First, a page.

During Albert Almora’s at-bat in the fourth inning of the Cubs-Astros game he hit a foul ball that hit a young girl in the stands.
Almora fouled a ball down the third base line and was immediately distraught, putting his arms on his helmet. Play was stopped for two minutes. Players from both teams were visibly upset.
After the game, the Astros released a statement about the situation.
The Astros released the following statement. Our thoughts are with the entire family. pic.twitter.com/f1VGVP1kiu— Houston Astros (@astros) May 30, 2019
An AP image from photographer David J. Phillip shows the child crying after being struck by the foul ball.
Almora's quick reaction was due to the fact that he saw where the ball was going right off his bat.
"That's probably what sucked the most," Almora said. "It's just the way life is. As soon as I hit it, the first person I locked eyes on was her."
Manager Joe Maddon and fellow outfielder Jason Heyward, the on-deck hitter, consoled Almora quickly after the play. Almora said Astros pitcher Wade Miley went up to him and tried to calm him down as well.
"It's an awful moment," Maddon said. "Albert is an emotional young man with children so that made it even more real to him. And I got it. I understood exactly what he was going through right there. I knew he needed somebody to walk up there."
After the stoppage, Almora returned to the plate and struck out on a pitch in the dirt on the next pitch. He finished the game. Maddon said he was prepared to take Almora out, but Almora gave him a thumbs up and said he wanted to play.
"The rest was kind of a blur, the rest of that at-bat," Almora said. "I kind of came to my senses the next half inning when I went over to the stands."
When Almora went to the stands he was seen breaking down in the arms of an on-field security guard.
"I just couldn't hold it anymore," he said. "I had to try to keep my composure during that at-bat, but when that half inning was over I just couldn't hold it anymore."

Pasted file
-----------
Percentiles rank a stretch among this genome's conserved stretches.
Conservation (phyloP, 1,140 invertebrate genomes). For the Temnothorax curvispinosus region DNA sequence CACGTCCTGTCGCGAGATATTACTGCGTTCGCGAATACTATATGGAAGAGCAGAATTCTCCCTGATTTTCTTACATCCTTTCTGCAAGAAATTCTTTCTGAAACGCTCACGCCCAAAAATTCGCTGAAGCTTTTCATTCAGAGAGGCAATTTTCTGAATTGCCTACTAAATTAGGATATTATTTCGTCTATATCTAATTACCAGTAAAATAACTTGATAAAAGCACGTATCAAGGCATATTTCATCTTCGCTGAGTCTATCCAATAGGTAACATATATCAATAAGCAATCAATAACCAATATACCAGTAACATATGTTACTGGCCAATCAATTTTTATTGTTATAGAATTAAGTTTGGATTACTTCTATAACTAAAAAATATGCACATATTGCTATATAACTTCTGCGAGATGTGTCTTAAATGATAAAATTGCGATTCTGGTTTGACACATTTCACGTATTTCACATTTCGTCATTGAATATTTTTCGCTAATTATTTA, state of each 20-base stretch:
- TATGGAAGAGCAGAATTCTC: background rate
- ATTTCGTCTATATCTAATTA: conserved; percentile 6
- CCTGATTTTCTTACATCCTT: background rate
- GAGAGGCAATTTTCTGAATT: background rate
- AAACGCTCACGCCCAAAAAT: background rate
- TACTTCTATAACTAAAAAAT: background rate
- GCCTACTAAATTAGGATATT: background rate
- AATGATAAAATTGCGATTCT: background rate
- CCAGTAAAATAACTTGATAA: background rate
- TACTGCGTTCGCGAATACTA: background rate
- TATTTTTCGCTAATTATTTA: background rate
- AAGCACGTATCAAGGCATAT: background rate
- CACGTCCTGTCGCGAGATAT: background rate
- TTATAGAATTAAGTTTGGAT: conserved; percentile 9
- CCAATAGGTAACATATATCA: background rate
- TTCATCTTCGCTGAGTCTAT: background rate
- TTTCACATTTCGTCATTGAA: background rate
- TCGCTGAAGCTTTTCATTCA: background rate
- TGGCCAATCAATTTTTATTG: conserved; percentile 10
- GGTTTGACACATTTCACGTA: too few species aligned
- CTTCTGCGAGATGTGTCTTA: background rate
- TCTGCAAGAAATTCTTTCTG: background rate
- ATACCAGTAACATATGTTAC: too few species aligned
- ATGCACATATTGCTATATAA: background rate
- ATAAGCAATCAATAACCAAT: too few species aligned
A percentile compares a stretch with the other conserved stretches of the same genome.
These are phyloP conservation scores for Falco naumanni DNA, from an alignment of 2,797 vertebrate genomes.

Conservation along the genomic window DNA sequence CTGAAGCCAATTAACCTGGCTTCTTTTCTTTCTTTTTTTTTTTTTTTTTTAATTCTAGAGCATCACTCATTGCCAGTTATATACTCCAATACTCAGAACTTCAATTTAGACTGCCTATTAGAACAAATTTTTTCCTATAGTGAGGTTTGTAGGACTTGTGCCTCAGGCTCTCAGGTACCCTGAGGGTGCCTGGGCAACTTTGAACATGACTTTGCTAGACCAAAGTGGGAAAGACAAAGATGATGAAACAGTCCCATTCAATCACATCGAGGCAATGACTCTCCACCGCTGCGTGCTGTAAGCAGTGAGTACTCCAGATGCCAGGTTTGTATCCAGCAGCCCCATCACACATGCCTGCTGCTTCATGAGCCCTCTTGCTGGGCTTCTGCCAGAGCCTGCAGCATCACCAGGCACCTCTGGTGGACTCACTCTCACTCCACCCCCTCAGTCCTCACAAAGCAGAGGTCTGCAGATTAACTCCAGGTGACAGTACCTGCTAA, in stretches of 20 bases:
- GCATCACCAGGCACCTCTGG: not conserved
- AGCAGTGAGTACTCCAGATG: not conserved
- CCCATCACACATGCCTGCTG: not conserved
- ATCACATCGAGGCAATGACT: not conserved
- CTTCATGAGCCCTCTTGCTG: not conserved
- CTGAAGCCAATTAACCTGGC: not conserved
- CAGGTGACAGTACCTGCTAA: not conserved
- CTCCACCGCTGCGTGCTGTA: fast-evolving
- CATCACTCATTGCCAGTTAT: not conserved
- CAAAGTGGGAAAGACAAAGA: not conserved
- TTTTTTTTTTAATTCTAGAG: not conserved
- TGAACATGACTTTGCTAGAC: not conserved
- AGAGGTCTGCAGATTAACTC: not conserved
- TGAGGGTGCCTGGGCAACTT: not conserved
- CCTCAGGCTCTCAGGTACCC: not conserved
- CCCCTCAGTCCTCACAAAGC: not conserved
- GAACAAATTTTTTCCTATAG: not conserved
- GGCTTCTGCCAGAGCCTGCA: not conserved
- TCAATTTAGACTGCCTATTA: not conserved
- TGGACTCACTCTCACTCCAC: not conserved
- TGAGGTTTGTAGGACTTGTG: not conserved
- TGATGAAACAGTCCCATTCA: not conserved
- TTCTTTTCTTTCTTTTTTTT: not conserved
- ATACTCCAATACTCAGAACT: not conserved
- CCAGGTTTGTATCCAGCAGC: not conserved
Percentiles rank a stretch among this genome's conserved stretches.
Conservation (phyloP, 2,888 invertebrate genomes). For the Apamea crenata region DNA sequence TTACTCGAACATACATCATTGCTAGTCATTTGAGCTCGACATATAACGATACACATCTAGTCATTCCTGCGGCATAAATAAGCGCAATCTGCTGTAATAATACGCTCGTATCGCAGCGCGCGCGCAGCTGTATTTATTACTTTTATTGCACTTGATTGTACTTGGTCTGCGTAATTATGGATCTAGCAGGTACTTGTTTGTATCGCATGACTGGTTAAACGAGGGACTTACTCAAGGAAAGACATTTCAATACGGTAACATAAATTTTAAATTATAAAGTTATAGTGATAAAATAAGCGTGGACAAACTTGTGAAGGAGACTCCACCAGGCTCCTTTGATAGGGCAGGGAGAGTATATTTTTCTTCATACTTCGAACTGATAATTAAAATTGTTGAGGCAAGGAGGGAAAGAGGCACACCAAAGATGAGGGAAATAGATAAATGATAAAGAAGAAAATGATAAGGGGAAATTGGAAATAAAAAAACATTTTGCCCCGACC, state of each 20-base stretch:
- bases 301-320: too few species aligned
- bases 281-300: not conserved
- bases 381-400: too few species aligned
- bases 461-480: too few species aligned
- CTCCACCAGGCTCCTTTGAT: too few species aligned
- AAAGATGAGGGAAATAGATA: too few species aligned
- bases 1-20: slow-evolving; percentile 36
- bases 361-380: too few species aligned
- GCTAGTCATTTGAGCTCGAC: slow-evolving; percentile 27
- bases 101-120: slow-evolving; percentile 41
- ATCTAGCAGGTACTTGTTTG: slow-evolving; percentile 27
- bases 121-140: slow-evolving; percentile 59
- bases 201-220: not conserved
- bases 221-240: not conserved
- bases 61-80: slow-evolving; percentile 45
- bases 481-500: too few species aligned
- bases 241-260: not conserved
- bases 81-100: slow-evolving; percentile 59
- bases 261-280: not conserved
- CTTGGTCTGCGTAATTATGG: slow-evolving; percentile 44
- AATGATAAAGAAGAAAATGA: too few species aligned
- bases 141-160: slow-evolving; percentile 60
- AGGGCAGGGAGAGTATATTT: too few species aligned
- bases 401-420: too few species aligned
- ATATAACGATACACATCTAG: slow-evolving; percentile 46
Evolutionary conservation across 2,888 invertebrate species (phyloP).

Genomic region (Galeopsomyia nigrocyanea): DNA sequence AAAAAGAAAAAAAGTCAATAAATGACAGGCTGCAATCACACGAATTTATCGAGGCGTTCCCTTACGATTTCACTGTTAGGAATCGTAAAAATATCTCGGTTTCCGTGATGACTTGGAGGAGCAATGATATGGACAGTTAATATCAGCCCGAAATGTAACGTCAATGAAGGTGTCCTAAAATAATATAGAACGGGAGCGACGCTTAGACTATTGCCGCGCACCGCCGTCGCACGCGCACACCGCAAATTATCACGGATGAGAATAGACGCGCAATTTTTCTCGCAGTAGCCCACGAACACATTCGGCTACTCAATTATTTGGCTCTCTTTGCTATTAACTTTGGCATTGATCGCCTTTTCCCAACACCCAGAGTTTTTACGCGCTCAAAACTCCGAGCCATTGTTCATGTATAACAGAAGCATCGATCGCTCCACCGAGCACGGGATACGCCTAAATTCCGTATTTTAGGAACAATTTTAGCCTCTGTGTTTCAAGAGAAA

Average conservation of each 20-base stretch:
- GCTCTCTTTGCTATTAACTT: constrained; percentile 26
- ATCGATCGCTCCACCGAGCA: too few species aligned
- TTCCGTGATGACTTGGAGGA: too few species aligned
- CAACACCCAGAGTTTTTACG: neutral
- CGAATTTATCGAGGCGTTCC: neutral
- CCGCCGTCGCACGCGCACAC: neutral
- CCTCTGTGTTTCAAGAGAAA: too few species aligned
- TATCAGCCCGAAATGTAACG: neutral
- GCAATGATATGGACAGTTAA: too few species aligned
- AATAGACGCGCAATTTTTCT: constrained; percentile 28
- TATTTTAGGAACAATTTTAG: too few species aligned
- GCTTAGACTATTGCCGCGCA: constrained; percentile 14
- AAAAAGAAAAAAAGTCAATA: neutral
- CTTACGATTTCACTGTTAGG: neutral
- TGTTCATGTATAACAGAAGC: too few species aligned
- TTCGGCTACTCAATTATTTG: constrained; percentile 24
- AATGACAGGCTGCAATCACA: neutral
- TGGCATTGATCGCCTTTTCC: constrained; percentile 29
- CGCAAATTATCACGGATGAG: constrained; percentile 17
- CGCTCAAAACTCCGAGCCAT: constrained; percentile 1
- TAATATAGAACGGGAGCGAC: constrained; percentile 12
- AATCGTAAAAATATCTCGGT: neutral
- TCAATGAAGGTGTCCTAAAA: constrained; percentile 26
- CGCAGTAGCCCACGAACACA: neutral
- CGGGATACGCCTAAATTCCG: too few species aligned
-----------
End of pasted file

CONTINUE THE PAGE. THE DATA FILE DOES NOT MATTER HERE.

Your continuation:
Despite being clearly rattled in the moment, Almora said it was better to stay in rather than sit out and have more time to think about what happened.
"I think it would have been worse for me mentally if I had gone out of the game," Almora said. "Unofficial reports of how she's doing kept me going."
Almora, a father of two boys, struggled to compose himself during the postgame interview.
Maddon said that he emphasized to Almora that what happened was not under his control.
"There's nothing that you could have done about that differently so please don't blame yourself," Maddon said. "Of course it's an awful moment, but this is a game and it's out of your control and you just have to understand that part of it. Listen, I have kids. I have grandkids. It's a real awful moment for a player to go through something like that.
"It's a human moment and I'm actually really proud of the way he reacted."
Almora said he hopes to have a relationship with the girl, but all he can offer for now is prayers.
"It puts life in perspective," Almora said. "We get upset when we don't hit, when we make errors. Like I was, I was upset I didn't make that play. Life just put things in perspective."